Tuesday, August 22, 2017

Reading #39: Geertz and Defining Religion

Clifford Geertz.  The Interpretation of Cultures.  Basic Books, New York.  1973.

As interworked systems of construable signs (what, ignoring provincial usages, I would call symbols), culture is not a power, something to which social events, behaviors, institutions, or processes can be causally attributed; it is a context, something within which they can be intelligibly--that is thickly--described . . . Understanding a people's culture exposes their normalness without reducing their particularity (14).

A good interpretation of anything--a poem, a person, a history, a ritual, an institution, a society--takes us into the heart of that of which it is the interpretation.  When it does not do that, but leads us instead somewhere else--into an admiration of its own elegance, of its author's cleverness, or of the beautifies of Euclidean order--it may have its intrinsic charms; but it is something else than what the task at hand calls for (18).

Cultural analysis is (or should be) guessing at meanings, assessing the guesses, and drawing explanatory conclusions from the better guesses, not discovering the Continent of Meaning and mapping out its boldness landscape (20).

For an anthropologist, the importance of religion lies in its capacity to serve, for an individual or for a group, as a source of general, yet distinctive, conceptions of the world, the self, and the relations between them, on the one hand--its model of aspect--and of rooted, no less distinctive "mental" dispositions--its model for aspect--on the other.  From these cultural functions flow, in turn, its social and psychological ones.  Religious concepts spread beyond their metaphysical contexts to provide a framework of general ideas in terms of which a wide range of experience--intellectual, emotional, moral--can be given meaningful form.  The Christian sees the Nazi movement against the background of The Fall which, though it does not, in a causal sense, explain it, places it in a moral, a cognitive, even an affective sense (123).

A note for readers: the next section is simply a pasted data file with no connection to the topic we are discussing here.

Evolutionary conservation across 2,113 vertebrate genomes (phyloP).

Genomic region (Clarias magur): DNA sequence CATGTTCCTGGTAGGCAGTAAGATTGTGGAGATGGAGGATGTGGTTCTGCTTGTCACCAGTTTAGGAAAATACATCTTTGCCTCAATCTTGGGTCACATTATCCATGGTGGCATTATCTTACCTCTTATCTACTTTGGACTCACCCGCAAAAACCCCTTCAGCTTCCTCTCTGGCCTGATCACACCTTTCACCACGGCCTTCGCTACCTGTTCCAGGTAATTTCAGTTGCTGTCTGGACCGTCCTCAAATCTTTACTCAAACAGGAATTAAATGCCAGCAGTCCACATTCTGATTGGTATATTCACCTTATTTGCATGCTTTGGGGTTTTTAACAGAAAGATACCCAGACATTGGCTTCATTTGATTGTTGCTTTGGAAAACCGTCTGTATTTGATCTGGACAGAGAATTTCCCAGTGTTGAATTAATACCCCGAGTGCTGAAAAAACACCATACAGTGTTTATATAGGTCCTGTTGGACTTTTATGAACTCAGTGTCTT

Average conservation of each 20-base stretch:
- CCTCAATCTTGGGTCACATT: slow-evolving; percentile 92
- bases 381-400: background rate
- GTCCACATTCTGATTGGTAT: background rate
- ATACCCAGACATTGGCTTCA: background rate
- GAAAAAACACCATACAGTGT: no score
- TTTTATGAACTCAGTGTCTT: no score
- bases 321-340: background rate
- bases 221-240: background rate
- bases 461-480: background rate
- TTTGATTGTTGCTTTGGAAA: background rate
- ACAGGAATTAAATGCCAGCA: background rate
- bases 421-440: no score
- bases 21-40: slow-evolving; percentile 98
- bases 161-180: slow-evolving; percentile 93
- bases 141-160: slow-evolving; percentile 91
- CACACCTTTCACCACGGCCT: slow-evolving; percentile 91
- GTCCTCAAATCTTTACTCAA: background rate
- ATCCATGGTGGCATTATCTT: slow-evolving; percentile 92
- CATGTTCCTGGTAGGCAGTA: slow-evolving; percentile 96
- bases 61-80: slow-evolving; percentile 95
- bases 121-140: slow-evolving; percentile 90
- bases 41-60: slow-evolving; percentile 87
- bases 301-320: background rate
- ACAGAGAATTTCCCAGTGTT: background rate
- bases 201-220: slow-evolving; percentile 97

A perspective is a mode of seeing, in that extended sense of "see" in which it means "discern," "apprehend," "understand," or "grasp."  It is a particular way of looking at life, a particular manner of constructing the world, as when we speak of an historical perspective, a scientific perspective, an aesthetic perspective, a common-sense perspective, or even the bizarre perspective embodied in dreams and in hallucinations (110).

The view of man as a symbolizing, conceptualizing, meaning-seeking animal, which has become increasingly popular both in the social sciences and in philosophy over the past several years, opens up a whole new approach not only to the analysis of religion as such, but to the understanding of the relations between religion and values.  The drive to make sense out of experience, to give it form and order, is evidently as real and as pressing as the more familiar biological needs.  And, this being so, it seems unnecessary to continue to interpret symbolic activities--religion, art, ideology--as nothing but thinly disguised expressions of something other than what they seem to be: attempts to provide orientation for an organism which cannot live in a world it is unable to understand. (140)

A people's ethos is the tone, character, and quality of their life, its moral and aesthetic style and mood; it is the underlying attitude toward themselves and their world that life reflects.  Their world view is their picture of the way things in sheer actuality are, their concept of nature, of self, of society.  It contains their most comprehensive ideas of order.  Religious belief and ritual confront and mutually confirm one another; the ethos is made intellectually reasonable by being shown to represent a way of life implied by the actual state of affairs which the world view describes, and the world view is made morally acceptable by being presented as an image of an actual state of affairs of which such a way of life is an authentic expression. . . .

Whatever else religion may be, it is in part an attempt (of an implicit and directly felt rather tan explicit and consciously thought-about sort) to conserve the fund of general meanings in terms of which each individual interprets his experience and organizes his conduct.  (127)